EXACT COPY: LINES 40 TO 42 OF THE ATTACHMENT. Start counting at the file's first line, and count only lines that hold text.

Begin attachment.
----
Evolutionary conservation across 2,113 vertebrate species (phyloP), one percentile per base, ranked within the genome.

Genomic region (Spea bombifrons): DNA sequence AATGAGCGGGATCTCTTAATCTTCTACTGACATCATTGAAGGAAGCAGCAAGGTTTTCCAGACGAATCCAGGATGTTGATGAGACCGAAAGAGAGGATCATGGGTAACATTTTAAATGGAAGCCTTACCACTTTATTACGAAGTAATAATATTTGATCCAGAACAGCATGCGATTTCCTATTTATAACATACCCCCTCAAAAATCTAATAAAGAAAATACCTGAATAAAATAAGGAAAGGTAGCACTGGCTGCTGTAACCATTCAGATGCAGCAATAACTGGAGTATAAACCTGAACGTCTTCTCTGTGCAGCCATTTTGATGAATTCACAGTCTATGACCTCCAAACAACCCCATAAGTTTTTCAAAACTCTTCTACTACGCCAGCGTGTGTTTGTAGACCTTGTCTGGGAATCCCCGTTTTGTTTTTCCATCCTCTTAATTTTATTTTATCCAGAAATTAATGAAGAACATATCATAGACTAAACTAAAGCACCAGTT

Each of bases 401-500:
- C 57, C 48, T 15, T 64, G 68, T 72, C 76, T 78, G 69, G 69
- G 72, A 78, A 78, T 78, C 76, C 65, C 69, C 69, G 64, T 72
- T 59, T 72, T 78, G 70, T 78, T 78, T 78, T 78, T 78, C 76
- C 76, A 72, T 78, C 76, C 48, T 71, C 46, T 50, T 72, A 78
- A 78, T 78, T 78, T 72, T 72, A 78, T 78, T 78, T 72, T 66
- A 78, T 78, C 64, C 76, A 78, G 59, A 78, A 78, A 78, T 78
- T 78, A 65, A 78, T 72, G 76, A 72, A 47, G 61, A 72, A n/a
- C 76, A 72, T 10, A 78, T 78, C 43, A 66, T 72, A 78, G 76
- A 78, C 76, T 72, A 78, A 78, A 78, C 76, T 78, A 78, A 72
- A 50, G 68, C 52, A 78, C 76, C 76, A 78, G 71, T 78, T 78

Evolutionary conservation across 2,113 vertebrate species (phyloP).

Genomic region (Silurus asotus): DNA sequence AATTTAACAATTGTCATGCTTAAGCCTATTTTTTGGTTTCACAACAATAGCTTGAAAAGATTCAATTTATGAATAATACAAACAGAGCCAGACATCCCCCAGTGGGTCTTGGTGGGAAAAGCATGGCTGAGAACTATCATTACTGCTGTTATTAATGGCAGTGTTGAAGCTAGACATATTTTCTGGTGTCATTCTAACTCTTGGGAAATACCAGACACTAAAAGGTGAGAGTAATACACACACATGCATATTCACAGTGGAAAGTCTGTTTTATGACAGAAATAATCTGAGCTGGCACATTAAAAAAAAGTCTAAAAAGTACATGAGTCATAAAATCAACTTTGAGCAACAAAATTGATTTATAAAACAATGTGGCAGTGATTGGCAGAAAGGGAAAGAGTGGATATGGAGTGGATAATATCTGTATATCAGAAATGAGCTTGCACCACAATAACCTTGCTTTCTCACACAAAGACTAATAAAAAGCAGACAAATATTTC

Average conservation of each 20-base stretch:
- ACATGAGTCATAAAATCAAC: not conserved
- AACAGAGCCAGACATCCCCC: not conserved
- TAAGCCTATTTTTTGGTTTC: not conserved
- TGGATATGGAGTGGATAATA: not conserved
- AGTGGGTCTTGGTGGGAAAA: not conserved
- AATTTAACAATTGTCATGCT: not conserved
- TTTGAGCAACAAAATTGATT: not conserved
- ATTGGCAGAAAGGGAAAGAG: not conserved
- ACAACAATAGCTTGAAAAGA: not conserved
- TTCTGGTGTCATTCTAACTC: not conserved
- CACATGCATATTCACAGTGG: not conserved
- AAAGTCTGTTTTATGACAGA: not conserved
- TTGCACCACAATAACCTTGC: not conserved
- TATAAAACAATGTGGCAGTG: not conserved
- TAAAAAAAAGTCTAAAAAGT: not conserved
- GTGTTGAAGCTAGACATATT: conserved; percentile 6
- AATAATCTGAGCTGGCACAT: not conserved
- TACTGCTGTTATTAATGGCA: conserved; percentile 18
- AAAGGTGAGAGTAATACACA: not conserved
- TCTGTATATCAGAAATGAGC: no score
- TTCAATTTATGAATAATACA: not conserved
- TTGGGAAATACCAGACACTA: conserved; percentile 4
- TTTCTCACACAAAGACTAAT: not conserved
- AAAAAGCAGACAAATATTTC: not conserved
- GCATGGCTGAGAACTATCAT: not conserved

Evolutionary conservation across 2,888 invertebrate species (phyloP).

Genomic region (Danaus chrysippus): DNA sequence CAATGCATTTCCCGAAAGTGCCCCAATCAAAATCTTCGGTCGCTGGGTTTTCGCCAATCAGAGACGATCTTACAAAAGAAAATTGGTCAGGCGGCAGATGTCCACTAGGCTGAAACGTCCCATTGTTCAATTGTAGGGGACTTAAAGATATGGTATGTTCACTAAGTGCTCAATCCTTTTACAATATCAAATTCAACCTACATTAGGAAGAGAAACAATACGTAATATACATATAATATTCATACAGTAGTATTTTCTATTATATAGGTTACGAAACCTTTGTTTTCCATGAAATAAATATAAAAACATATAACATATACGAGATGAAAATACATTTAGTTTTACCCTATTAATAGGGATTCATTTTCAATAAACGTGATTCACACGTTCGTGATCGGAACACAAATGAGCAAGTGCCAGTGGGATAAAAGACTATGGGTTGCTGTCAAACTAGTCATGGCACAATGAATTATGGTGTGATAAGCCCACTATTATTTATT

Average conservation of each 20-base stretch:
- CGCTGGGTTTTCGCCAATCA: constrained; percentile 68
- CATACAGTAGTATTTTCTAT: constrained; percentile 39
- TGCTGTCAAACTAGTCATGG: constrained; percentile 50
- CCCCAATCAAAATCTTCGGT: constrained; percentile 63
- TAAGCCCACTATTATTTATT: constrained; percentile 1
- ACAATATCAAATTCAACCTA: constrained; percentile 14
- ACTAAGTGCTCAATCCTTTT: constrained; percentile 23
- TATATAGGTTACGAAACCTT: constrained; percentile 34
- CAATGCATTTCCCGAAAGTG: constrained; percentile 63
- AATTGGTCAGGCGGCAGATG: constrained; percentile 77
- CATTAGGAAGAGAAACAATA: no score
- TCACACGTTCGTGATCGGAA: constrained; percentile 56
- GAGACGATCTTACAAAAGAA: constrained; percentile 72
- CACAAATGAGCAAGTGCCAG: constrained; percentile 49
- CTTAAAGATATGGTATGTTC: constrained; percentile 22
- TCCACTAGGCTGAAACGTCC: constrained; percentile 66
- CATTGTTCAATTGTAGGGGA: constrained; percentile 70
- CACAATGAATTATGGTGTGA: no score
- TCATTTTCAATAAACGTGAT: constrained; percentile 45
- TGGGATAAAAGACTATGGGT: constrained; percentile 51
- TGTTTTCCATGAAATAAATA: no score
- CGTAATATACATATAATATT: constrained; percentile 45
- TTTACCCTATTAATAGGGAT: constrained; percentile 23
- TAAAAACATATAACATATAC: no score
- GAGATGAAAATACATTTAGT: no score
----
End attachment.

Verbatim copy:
- AAAAAGCAGACAAATATTTC: not conserved
- GCATGGCTGAGAACTATCAT: not conserved

Evolutionary conservation across 2,888 invertebrate species (phyloP).